In 2007, after work one day, the couple built their first pair of SleepPhones on their kitchen table. Wolfe soldered a pair of speakers and Lai sewed them into a stretchy headband. Their invention was a success and Lai began to share it with patients who struggled to sleep.
For the first five years, SleepPhones was a hobby that the pair pursued in addition to their day jobs. After selling out of their homemade stock in just a few months, they saw a potential full-time business opportunity. The couple began to hire employees to help manage demand.
Headquartered in Erie, Pennsylvania, SleepPhones is an example of how a small business can be truly global in the digital age from sales to partnerships to suppliers.
On the manufacturing side, Sleep- Phones maintains control over their end products with the help of 20 full- time and 5 part-time employees who support a global supply chain of components, plastics and packaging from Erie to Asia.
“We are trying to make the best product in the world, we are going to be sourcing from the best places in the world to find what we need,” Lai explained, though her company sources hyper-local whenever possible. “Plastic manufacturing is one of the largest industries in Erie, and we source package and printed material less than a mile down the road,” said Lai.
SleepPhones has shipped products to customers in over 80 countries worldwide with the UK, Canada and Australia leading the way. “It’s ridiculously easy to ship through the U.S. Postal Service,” suggested Lai. “Fifteen to 20 percent of what we sell goes abroad,” she added.
As the team professionalized its operations and manufacturing, it went from homemade headphones to a business with global dealer and supplier relationships.
In non-English speaking countries, distributors play a large role in helping to localize SleepPhones in specific markets around the world including Japan, Singapore, Germany and Belgium.
Lai explained that she authorizes distributors to tailor online marketing and Google AdWords campaigns to their region, boosting sales by trusting local expertise.
With customers, distributors and suppliers worldwide, an open global internet is essential for SleepPhones to succeed.
“The internet has been absolutely critical. It’s amazing the number of connections we are able to make now compared to before internet. I can’t imagine not having it for doing what we’re doing,” stressed Lai.
Technology, said Lai, also allows SleepPhones to maintain contact with its partners and customers without relying on costly trips to each market.
Lai points to several challenges SleepPhones has faced taking their business global. Currency fluctuations following Brexit directly impacted SleepPhones exports, causing them to terminate a potentially high-profile entry into the UK market because the company “couldn’t make the numbers work anymore.”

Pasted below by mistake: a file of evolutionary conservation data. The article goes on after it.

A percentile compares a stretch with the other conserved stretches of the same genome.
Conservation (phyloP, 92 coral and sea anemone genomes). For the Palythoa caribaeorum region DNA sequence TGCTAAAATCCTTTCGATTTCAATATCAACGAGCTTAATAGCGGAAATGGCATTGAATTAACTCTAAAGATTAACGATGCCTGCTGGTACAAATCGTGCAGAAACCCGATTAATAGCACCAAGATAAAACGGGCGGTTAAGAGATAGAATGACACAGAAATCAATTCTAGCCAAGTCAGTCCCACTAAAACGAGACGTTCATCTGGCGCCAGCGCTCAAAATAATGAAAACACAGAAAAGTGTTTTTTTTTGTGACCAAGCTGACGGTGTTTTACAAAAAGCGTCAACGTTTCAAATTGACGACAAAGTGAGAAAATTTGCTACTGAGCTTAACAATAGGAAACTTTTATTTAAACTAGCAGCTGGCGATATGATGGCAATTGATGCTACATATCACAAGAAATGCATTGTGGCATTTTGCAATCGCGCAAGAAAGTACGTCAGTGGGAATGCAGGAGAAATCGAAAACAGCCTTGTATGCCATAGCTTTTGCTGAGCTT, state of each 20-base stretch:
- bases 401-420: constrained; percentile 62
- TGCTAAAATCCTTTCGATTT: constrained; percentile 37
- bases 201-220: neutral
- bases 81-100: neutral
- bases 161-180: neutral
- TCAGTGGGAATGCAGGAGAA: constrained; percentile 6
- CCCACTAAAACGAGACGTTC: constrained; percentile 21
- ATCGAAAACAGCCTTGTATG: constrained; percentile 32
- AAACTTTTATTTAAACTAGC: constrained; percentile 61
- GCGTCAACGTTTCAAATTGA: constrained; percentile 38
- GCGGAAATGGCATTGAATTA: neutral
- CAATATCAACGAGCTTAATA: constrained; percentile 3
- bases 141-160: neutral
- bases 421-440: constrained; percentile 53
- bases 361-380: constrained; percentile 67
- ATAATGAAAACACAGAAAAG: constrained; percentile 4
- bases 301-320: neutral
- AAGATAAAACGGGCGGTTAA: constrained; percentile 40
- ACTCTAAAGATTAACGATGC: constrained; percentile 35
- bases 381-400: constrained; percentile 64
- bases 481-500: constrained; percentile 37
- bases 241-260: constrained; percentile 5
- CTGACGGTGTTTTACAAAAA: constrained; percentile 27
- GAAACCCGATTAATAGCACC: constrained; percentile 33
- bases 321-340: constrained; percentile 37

Tariff and other trade barriers anywhere along her global supply and export chain also hurt, whether those tariffs are on products coming into or going out of the United States. “Even though we are doing a lot of value added in the United States, tariffs [on U.S. imports] can still hurt us,” said Lai.
Lai also noted the importance of protecting the integrity of her product and keeping close tabs on suppliers. “In global trade, we see knockoffs out there,” she said, “so we want to protect our intellectual property and make sure that our suppliers are honest.”
Trade agreements remain confusing for small businesses to comprehend fully, but Lai notes that certain provisions could be extremely helpful. In particular, she points to the importance of minimizing paperwork and not having to pay duties on packages under a certain value is tremendously valuable for a small business.
Connecting with the right people is a tremendous help in overcoming those initial hurdles, especially when you don’t have a business background, advised Lai.
Government websites and the Small Business Administration have provided significant support, shared Lai. “We’re fortunate here in Erie Pennsylvania to have a strong [Small Business Association] group and a whole network of business help communities, including an export assistance programs.” State-funded programs can also provide great tools, such as market research and distributor information, for little to no cost.
Lai advises entrepreneurs to take on global markets, even if it is a bit more work upfront.
“Having that diversity in your footprint is only going to help you as a company, said Lai. “Instead of blaming globalization as you grow, you really have to embrace it, learn it, and leverage it. It could be a significant part of your business.”